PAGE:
Did you know that there are several Food Gardens in Rainier Beach? Sure, you know about the Rainier Beach Urban Farm & Wetlands or the Thistle P-Patch off MLK. But that’s not it! There are now a number of little gems popping up everywhere. So many in fact, that we’re still looking for names for some of them!
A few years ago, teachers and parents of South-Shore got together to create a Learning Garden between the school and the Dunlap playing fields. The initial vision stated: “The garden is a place where students from South Shore School and the Rainier Beach Community Center can learn about nature by working together using their hands in ways that help them succeed in science and math class, learn about nutrition, and eat fresh healthy food. Adults can also take classes at the Rainier Beach Learning Garden.”
Over time, the garden lacked a little love and attention, until the Mission Continues, a veteran-led platoon, brought it back to life last year. They’re now passing the baton to our friends at Beet-Box to take over, where they have started to host a series of gardening classes.
Another example is a space that was created through a partnership between the King County Department of Public Health, Kaiser Permanente, RBAC, and the Ethiopian Community in Seattle, known as “Places for People.”
This project– called “Reclaimed”– is an activation of space conceived by youth of the Rainier Beach neighborhood. It is financially supported by the vision of the Kaiser Foundation Health Plan of Washington who is piloting innovative ways to support community health through community engagement, integrating physical activity into daily life, and repurposing the built environment to support healthier lifestyles.
Months were spent conducting outreach to get ideas from residents about what they want the location to feature. Surveyors shared that RBAC would keep the site clean on a daily basis and form volunteer work teams to service it weekly, Corner Greeting style. The elements that residents– meaning businesses, youth, senior citizens and a representative sample of the ethnic population of the neighborhood– chose included paved area and planter boxes. This garden would be in alignment with the food innovation district vision for the area where healthy foods are more plentiful for residents.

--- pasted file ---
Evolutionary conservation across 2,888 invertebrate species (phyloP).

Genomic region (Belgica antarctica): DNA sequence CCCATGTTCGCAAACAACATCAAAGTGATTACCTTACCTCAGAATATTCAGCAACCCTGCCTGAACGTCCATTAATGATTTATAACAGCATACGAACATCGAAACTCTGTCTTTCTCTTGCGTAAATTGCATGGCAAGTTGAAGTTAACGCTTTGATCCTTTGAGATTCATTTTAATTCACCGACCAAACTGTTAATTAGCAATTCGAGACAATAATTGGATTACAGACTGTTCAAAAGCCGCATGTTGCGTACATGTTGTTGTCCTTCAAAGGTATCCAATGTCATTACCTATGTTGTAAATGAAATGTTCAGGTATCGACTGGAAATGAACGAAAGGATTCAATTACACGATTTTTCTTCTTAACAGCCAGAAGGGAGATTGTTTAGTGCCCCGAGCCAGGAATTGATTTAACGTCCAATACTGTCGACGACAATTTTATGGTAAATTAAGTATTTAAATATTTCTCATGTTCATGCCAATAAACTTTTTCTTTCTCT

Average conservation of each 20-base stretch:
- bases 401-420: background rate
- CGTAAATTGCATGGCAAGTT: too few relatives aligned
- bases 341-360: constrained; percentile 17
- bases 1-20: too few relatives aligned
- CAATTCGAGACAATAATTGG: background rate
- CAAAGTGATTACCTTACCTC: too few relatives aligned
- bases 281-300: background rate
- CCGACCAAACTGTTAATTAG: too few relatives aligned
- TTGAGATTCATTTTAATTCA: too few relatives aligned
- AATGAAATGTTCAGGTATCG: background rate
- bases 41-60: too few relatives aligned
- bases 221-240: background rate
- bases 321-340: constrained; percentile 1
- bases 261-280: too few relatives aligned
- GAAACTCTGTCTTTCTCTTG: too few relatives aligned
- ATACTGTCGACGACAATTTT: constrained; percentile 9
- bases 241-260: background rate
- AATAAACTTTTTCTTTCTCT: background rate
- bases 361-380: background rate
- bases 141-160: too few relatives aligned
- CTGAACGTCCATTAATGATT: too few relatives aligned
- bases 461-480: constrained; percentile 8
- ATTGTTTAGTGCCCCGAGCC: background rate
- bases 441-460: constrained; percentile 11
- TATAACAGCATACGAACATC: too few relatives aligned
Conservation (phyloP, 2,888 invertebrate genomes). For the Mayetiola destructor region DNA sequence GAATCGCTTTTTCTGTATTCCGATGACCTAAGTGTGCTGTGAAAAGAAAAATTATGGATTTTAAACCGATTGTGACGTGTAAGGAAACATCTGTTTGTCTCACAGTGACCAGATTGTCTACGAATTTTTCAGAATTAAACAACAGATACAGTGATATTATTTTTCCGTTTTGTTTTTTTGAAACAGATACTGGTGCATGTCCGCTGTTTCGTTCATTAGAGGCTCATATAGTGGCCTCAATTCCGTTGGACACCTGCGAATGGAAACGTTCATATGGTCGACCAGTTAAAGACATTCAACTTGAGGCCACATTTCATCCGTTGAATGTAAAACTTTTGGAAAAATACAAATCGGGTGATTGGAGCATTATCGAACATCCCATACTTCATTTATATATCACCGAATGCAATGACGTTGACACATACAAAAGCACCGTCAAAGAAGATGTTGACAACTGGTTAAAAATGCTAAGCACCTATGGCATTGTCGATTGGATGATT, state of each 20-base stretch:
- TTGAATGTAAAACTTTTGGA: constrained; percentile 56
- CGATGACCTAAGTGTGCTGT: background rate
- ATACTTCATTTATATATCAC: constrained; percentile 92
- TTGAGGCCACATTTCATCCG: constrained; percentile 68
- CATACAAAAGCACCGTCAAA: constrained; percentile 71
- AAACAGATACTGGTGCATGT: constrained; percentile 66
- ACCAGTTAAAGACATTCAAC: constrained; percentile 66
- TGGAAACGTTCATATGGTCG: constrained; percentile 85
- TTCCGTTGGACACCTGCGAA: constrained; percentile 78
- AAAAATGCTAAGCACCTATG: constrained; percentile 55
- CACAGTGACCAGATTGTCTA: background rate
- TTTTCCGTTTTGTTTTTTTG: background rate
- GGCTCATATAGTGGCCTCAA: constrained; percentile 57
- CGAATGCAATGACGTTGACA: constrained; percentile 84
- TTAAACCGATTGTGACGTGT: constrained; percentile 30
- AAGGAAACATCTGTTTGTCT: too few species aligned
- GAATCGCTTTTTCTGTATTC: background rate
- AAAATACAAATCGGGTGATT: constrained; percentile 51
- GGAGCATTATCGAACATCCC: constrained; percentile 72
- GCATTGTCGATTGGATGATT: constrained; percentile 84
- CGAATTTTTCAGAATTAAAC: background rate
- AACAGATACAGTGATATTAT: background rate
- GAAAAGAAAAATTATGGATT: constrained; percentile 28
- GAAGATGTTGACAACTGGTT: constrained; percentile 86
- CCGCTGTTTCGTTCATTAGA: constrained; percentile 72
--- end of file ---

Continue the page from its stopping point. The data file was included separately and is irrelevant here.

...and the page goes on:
Finally, RBAC is growing its own small vegetable garden and looking to triple the number of raised beds outside the office in partnership with the Black Farmers Collective (BFC).
For those of you not familiar, BFC is developing Yes Farm out of 1.5 acres of space along I-5 at Yesler Terrace for community building, educational programming, and growing a farm co-op. They have a community garden where neighbors living in Yesler Terrace garden have access to raised beds. Elders and youth and their families all have an opportunity to grow their own food, be outside, and build community with one another.
They actively work with Yesler Terrace community partners to develop educational programs for youth, share the stories and knowledge of elders growing in the garden, and share greenspace with this diverse community. They also grow food and share growing space with Black urban farmers from around Seattle, with all the produce going directly to BIPOC-led and owned organizations, businesses, and mutual aid efforts to feed the community and support economic development.
BFC reached out to RBAC for an opportunity to increase locations to grow food, especially in Rainier Beach, where a lot of their volunteers come from, and we welcomed the extra help!